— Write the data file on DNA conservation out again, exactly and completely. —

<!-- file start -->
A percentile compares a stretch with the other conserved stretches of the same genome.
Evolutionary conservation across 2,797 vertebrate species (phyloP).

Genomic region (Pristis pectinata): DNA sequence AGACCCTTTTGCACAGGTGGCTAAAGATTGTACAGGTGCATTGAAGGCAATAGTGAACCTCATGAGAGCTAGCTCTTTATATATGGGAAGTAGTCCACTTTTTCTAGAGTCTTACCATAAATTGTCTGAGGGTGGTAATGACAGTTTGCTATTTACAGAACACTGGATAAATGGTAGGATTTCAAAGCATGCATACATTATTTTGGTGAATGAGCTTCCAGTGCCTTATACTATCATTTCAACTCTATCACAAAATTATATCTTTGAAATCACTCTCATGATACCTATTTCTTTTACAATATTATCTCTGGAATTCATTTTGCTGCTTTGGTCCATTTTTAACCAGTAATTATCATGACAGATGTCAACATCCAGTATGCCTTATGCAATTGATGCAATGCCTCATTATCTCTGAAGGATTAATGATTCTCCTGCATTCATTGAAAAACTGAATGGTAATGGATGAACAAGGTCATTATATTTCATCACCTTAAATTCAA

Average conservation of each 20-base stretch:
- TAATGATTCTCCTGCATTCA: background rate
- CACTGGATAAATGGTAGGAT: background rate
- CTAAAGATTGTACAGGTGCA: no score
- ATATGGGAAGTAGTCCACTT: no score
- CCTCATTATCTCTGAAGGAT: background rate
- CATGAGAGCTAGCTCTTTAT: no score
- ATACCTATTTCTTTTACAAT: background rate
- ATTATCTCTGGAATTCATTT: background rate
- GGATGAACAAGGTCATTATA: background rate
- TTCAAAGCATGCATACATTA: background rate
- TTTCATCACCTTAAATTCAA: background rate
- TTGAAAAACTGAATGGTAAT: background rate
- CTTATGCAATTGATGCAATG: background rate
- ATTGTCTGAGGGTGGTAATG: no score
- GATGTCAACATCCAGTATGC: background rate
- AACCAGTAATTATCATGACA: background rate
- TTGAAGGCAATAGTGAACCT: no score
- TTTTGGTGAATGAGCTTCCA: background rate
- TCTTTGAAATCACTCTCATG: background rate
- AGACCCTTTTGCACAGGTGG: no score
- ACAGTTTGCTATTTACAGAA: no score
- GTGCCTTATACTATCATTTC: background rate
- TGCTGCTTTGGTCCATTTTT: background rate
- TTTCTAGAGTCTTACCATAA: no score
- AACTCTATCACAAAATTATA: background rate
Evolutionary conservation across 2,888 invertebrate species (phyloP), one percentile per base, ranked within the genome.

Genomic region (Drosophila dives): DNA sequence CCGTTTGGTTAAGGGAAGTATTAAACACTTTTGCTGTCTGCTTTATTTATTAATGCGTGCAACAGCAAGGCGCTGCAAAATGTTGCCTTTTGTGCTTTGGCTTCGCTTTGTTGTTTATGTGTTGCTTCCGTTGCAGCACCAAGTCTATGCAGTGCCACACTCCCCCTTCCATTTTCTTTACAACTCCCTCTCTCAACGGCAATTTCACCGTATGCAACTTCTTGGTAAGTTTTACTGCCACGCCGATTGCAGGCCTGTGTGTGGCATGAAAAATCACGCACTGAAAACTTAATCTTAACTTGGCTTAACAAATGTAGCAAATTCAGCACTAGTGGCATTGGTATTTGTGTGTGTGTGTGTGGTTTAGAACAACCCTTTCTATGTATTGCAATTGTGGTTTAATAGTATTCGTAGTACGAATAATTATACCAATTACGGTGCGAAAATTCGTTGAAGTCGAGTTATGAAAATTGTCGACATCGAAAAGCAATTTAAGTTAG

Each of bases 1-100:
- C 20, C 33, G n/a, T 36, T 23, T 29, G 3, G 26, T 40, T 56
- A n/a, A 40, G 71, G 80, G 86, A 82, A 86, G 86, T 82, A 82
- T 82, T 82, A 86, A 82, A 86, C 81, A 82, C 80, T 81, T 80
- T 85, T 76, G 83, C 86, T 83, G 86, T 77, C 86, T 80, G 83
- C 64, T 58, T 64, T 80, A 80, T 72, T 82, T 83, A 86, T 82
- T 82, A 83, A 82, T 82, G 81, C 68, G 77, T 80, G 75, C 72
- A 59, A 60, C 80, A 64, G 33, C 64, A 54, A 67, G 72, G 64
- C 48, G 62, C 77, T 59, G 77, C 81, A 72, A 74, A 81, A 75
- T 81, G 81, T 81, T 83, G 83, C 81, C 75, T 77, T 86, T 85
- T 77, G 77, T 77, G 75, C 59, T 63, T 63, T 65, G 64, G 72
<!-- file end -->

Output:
A percentile compares a stretch with the other conserved stretches of the same genome.
Evolutionary conservation across 2,797 vertebrate species (phyloP).

Genomic region (Pristis pectinata): DNA sequence AGACCCTTTTGCACAGGTGGCTAAAGATTGTACAGGTGCATTGAAGGCAATAGTGAACCTCATGAGAGCTAGCTCTTTATATATGGGAAGTAGTCCACTTTTTCTAGAGTCTTACCATAAATTGTCTGAGGGTGGTAATGACAGTTTGCTATTTACAGAACACTGGATAAATGGTAGGATTTCAAAGCATGCATACATTATTTTGGTGAATGAGCTTCCAGTGCCTTATACTATCATTTCAACTCTATCACAAAATTATATCTTTGAAATCACTCTCATGATACCTATTTCTTTTACAATATTATCTCTGGAATTCATTTTGCTGCTTTGGTCCATTTTTAACCAGTAATTATCATGACAGATGTCAACATCCAGTATGCCTTATGCAATTGATGCAATGCCTCATTATCTCTGAAGGATTAATGATTCTCCTGCATTCATTGAAAAACTGAATGGTAATGGATGAACAAGGTCATTATATTTCATCACCTTAAATTCAA

Average conservation of each 20-base stretch:
- TAATGATTCTCCTGCATTCA: background rate
- CACTGGATAAATGGTAGGAT: background rate
- CTAAAGATTGTACAGGTGCA: no score
- ATATGGGAAGTAGTCCACTT: no score
- CCTCATTATCTCTGAAGGAT: background rate
- CATGAGAGCTAGCTCTTTAT: no score
- ATACCTATTTCTTTTACAAT: background rate
- ATTATCTCTGGAATTCATTT: background rate
- GGATGAACAAGGTCATTATA: background rate
- TTCAAAGCATGCATACATTA: background rate
- TTTCATCACCTTAAATTCAA: background rate
- TTGAAAAACTGAATGGTAAT: background rate
- CTTATGCAATTGATGCAATG: background rate
- ATTGTCTGAGGGTGGTAATG: no score
- GATGTCAACATCCAGTATGC: background rate
- AACCAGTAATTATCATGACA: background rate
- TTGAAGGCAATAGTGAACCT: no score
- TTTTGGTGAATGAGCTTCCA: background rate
- TCTTTGAAATCACTCTCATG: background rate
- AGACCCTTTTGCACAGGTGG: no score
- ACAGTTTGCTATTTACAGAA: no score
- GTGCCTTATACTATCATTTC: background rate
- TGCTGCTTTGGTCCATTTTT: background rate
- TTTCTAGAGTCTTACCATAA: no score
- AACTCTATCACAAAATTATA: background rate
Evolutionary conservation across 2,888 invertebrate species (phyloP), one percentile per base, ranked within the genome.

Genomic region (Drosophila dives): DNA sequence CCGTTTGGTTAAGGGAAGTATTAAACACTTTTGCTGTCTGCTTTATTTATTAATGCGTGCAACAGCAAGGCGCTGCAAAATGTTGCCTTTTGTGCTTTGGCTTCGCTTTGTTGTTTATGTGTTGCTTCCGTTGCAGCACCAAGTCTATGCAGTGCCACACTCCCCCTTCCATTTTCTTTACAACTCCCTCTCTCAACGGCAATTTCACCGTATGCAACTTCTTGGTAAGTTTTACTGCCACGCCGATTGCAGGCCTGTGTGTGGCATGAAAAATCACGCACTGAAAACTTAATCTTAACTTGGCTTAACAAATGTAGCAAATTCAGCACTAGTGGCATTGGTATTTGTGTGTGTGTGTGTGGTTTAGAACAACCCTTTCTATGTATTGCAATTGTGGTTTAATAGTATTCGTAGTACGAATAATTATACCAATTACGGTGCGAAAATTCGTTGAAGTCGAGTTATGAAAATTGTCGACATCGAAAAGCAATTTAAGTTAG

Each of bases 1-100:
- C 20, C 33, G n/a, T 36, T 23, T 29, G 3, G 26, T 40, T 56
- A n/a, A 40, G 71, G 80, G 86, A 82, A 86, G 86, T 82, A 82
- T 82, T 82, A 86, A 82, A 86, C 81, A 82, C 80, T 81, T 80
- T 85, T 76, G 83, C 86, T 83, G 86, T 77, C 86, T 80, G 83
- C 64, T 58, T 64, T 80, A 80, T 72, T 82, T 83, A 86, T 82
- T 82, A 83, A 82, T 82, G 81, C 68, G 77, T 80, G 75, C 72
- A 59, A 60, C 80, A 64, G 33, C 64, A 54, A 67, G 72, G 64
- C 48, G 62, C 77, T 59, G 77, C 81, A 72, A 74, A 81, A 75
- T 81, G 81, T 81, T 83, G 83, C 81, C 75, T 77, T 86, T 85
- T 77, G 77, T 77, G 75, C 59, T 63, T 63, T 65, G 64, G 72